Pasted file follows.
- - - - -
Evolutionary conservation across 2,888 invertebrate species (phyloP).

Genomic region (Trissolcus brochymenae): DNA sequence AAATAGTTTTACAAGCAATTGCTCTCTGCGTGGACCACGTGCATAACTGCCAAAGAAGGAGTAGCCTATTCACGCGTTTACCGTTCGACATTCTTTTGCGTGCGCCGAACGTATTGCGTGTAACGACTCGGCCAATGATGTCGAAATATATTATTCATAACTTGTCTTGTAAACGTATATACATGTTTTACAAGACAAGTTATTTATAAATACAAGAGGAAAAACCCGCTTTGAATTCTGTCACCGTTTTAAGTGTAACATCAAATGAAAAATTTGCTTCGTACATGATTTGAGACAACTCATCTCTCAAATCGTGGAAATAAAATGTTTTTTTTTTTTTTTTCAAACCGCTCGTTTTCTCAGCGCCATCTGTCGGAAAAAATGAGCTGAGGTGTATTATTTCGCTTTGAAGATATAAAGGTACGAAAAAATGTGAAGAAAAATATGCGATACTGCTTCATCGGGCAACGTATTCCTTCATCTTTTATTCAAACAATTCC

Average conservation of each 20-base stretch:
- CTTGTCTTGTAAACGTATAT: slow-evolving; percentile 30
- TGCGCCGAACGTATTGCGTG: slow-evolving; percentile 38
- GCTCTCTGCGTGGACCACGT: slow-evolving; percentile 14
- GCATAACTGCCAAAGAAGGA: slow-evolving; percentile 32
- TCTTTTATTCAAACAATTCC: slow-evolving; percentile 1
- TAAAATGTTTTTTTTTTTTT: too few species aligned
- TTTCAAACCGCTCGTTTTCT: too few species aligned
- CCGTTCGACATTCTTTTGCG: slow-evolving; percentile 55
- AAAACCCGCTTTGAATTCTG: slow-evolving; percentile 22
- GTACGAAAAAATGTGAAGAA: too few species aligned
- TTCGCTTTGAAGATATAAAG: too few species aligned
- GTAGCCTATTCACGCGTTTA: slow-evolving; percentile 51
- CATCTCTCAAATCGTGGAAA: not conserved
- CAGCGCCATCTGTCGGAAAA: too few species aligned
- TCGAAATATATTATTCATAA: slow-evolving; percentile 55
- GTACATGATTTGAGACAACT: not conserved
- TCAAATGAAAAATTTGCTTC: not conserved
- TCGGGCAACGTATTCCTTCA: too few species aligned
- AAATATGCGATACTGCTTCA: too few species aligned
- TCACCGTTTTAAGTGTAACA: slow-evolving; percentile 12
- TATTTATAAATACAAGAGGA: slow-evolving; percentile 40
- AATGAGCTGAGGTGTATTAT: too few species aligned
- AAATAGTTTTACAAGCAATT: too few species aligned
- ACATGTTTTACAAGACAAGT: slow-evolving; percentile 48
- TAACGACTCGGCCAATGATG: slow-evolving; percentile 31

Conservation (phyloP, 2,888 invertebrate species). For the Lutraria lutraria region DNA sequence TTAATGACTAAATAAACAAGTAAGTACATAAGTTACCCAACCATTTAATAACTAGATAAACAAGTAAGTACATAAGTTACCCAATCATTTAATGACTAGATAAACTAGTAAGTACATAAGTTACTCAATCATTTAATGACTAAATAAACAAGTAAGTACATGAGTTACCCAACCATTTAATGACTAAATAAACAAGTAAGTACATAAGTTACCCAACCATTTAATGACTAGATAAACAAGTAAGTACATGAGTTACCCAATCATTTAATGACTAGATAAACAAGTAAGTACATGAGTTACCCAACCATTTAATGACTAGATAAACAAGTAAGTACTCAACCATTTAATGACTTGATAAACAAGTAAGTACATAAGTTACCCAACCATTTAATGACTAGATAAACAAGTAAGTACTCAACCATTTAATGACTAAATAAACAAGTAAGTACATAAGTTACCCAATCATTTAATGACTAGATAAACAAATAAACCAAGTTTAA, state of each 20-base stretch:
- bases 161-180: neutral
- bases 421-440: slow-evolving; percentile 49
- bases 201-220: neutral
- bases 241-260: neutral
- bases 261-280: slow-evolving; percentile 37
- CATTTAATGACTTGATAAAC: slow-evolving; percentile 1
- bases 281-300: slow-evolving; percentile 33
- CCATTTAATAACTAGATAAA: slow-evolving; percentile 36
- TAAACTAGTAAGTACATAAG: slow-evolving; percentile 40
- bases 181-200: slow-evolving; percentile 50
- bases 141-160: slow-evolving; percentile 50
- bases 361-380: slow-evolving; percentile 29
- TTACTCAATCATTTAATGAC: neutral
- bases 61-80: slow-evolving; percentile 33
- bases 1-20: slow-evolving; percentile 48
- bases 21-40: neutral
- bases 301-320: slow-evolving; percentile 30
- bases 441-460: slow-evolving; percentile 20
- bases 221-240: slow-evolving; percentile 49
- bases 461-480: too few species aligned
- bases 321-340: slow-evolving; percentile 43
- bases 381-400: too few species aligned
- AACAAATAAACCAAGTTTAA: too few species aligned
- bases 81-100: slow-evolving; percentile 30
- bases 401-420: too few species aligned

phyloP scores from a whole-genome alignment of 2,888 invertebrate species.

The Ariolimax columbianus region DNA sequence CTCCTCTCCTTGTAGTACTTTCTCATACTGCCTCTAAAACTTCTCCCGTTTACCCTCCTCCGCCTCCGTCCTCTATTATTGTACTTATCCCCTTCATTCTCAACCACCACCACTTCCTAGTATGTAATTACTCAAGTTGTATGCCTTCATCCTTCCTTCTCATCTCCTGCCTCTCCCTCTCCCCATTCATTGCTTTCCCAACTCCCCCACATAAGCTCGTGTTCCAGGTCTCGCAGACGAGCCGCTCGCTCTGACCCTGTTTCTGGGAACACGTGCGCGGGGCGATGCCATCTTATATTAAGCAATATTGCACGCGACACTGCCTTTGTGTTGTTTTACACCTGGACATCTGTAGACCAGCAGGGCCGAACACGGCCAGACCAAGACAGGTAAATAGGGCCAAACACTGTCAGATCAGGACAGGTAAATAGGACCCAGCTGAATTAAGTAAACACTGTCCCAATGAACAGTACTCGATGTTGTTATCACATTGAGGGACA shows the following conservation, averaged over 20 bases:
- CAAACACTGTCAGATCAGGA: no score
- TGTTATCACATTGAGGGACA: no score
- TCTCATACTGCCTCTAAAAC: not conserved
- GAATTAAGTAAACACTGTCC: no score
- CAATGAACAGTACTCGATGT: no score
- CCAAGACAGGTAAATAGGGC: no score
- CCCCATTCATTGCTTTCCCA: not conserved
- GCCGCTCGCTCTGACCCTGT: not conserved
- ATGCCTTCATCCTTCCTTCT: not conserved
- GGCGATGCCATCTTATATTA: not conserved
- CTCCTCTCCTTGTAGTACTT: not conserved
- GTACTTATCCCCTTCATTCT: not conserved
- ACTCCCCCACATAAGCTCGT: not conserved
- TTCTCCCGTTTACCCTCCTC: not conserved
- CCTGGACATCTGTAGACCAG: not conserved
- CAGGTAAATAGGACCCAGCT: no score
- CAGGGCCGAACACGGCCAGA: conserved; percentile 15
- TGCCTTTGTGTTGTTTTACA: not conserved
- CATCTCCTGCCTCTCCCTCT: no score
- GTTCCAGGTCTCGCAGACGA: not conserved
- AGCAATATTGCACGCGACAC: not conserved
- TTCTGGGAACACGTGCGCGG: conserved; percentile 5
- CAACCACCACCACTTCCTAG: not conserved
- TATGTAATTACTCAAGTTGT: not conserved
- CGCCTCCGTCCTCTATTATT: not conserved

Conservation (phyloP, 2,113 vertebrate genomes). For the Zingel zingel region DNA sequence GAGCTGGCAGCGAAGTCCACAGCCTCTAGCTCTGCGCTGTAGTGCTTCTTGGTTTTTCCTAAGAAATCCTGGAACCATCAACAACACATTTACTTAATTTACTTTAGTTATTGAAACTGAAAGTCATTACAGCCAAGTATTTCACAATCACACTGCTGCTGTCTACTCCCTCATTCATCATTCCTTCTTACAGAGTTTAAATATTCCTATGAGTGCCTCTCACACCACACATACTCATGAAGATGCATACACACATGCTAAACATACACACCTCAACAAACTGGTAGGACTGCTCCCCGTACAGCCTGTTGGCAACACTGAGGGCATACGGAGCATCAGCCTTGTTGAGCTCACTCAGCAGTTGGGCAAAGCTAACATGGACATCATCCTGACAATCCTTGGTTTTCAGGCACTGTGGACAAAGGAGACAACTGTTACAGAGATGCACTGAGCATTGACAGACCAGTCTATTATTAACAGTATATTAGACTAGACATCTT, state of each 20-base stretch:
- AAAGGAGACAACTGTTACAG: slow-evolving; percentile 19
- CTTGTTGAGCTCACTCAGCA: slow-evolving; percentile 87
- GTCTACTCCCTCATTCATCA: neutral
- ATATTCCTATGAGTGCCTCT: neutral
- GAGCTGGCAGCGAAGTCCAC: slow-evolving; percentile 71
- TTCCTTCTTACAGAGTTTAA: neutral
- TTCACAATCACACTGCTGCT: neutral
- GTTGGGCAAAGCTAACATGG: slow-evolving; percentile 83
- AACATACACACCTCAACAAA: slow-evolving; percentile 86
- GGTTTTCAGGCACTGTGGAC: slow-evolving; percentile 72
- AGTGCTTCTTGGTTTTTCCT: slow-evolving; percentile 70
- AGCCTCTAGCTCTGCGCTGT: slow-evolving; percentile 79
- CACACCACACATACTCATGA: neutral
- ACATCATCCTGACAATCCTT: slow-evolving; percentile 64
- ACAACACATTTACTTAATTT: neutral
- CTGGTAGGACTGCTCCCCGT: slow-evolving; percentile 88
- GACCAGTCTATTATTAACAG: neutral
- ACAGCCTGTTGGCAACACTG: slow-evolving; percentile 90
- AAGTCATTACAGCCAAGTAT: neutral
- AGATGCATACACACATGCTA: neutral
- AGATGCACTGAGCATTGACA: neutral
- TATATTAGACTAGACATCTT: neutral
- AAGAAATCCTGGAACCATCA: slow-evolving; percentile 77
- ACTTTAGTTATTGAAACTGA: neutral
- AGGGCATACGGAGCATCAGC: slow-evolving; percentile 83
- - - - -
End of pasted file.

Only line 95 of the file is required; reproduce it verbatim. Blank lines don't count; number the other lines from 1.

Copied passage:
- CACACCACACATACTCATGA: neutral